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Work-Life Balance Has Improved for U.S. Employees

Thanks to technological advances, flexible work arrangements and emerging workplace benefits, work-life balance has improved for many working Americans over the last 30 years, according to a study commissioned by Workplace Options.

"Over the span of 3 decades, this industry has undergone an incredible evolution," said Dean Debnam, who has led Workplace Options as CEO for 25 years. "The new challenge is finding innovative and engaging ways to answer the question, 'How can I make my employees' lives better, and allow them to do their job more efficiently at the same time?'"

Key findings from the national survey, which polled 570 working Americans, include:

· 43 percent of respondents reported an increase in work-life benefits and professional development opportunities compared to their first full-time job.
· 28 percent said work-life benefits available through their employer have increased in the past five years, despite the faltering economy.
· 45 percent reported access to more flexible working arrangements compared to their first full-time job.
· 27 percent said they now have access to more assistance programs for child and elder care than they did at their first full-time job.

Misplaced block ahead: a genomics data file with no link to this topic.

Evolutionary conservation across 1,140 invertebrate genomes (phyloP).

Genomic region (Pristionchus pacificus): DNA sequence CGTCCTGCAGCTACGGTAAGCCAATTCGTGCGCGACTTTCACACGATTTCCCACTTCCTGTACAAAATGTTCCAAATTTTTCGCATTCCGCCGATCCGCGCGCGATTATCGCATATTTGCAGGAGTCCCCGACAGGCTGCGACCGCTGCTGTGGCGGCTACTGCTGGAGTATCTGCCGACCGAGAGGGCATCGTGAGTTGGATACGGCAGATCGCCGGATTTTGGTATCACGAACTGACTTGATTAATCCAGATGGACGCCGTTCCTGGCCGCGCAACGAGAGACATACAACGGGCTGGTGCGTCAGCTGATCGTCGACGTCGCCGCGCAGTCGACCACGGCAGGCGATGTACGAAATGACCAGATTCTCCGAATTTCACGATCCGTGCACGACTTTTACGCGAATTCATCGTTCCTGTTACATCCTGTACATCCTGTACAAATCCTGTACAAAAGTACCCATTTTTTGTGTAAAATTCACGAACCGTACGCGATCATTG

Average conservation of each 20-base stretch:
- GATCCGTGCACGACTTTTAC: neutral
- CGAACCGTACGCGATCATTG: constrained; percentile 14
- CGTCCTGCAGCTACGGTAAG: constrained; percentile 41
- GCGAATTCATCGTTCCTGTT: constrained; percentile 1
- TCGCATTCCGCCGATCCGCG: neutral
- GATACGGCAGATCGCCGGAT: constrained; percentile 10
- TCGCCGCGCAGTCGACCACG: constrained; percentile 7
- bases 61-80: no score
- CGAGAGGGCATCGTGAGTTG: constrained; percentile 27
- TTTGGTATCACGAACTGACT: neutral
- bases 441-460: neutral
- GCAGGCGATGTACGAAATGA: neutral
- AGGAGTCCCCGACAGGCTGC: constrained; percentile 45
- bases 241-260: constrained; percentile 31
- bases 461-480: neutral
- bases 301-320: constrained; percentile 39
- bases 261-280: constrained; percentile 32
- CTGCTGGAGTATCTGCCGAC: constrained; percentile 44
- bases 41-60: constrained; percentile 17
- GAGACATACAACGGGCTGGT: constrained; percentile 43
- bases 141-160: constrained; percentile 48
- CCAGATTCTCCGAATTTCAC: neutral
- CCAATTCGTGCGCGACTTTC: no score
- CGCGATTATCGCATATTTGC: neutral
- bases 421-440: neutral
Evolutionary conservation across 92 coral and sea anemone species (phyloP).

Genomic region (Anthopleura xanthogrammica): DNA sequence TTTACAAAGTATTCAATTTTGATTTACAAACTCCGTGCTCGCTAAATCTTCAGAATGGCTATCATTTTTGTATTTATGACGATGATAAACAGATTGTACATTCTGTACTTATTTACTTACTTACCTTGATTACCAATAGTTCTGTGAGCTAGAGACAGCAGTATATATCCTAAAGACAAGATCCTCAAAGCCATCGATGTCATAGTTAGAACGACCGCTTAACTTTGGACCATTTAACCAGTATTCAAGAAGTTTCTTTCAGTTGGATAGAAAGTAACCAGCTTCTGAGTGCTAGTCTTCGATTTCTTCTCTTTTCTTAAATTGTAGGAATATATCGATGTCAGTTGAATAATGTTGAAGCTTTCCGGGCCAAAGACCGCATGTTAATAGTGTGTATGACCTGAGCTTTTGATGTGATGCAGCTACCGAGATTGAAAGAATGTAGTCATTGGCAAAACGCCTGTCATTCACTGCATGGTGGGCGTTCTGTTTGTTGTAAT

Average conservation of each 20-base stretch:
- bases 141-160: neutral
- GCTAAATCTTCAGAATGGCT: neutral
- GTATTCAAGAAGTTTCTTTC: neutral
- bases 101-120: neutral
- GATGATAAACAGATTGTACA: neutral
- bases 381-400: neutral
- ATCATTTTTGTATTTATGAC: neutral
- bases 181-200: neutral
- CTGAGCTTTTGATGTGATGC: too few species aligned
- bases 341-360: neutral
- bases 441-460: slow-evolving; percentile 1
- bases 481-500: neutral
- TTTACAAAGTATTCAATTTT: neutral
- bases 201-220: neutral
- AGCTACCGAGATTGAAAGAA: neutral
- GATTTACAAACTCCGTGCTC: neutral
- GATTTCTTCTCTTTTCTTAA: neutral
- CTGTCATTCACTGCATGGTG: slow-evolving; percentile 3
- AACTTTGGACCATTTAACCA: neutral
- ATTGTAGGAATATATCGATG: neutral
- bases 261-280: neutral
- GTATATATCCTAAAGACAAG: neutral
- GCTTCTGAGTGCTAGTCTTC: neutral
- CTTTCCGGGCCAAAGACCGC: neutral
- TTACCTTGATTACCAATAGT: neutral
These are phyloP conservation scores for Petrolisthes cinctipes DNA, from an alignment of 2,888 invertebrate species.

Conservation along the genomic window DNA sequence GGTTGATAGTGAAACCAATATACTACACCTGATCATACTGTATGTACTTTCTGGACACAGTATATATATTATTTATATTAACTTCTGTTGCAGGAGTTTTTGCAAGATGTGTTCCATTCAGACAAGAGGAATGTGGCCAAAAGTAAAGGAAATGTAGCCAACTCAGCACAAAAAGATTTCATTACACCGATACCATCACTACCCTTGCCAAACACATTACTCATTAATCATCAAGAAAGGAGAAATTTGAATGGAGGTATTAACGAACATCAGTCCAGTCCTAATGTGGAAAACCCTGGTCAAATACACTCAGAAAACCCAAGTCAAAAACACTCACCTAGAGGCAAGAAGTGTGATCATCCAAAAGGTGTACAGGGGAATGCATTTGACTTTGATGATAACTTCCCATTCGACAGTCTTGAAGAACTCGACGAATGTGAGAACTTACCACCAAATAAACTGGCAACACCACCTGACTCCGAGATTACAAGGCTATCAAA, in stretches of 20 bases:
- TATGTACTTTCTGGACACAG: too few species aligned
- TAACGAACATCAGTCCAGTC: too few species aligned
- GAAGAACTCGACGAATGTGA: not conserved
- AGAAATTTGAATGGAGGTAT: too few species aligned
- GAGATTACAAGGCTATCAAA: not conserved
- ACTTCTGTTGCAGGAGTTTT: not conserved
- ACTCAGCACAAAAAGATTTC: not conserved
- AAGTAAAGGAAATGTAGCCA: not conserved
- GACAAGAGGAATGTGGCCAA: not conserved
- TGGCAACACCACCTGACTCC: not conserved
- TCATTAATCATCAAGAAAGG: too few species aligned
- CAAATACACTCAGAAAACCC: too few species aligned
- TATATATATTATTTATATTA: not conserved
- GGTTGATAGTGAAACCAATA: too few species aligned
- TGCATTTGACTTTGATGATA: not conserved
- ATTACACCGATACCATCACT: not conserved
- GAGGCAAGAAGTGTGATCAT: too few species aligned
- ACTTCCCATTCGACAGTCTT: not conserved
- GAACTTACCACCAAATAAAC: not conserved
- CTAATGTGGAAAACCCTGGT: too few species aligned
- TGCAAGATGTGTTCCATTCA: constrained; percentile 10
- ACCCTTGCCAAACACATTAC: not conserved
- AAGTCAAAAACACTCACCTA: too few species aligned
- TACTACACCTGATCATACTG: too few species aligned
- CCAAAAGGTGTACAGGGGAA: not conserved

· 31 percent reported access to more legal and financial assistance programs.
· 43 percent said their current employers offer more personal health and wellness programs compared to the start of their careers.

The issue of balance between personal and professional responsibilities now has a more central role in employment decisions, according to Workplace Options. More than one in three survey respondents (34 percent) said they would consider leaving their current job in favor of one with more attractive work-life programs.

"The thoughts and trends reflected in this survey hold true around the world, not just in the U.S.," said Debnam. "Work-life balance is a growing global conversation that's only going to become more important in the future

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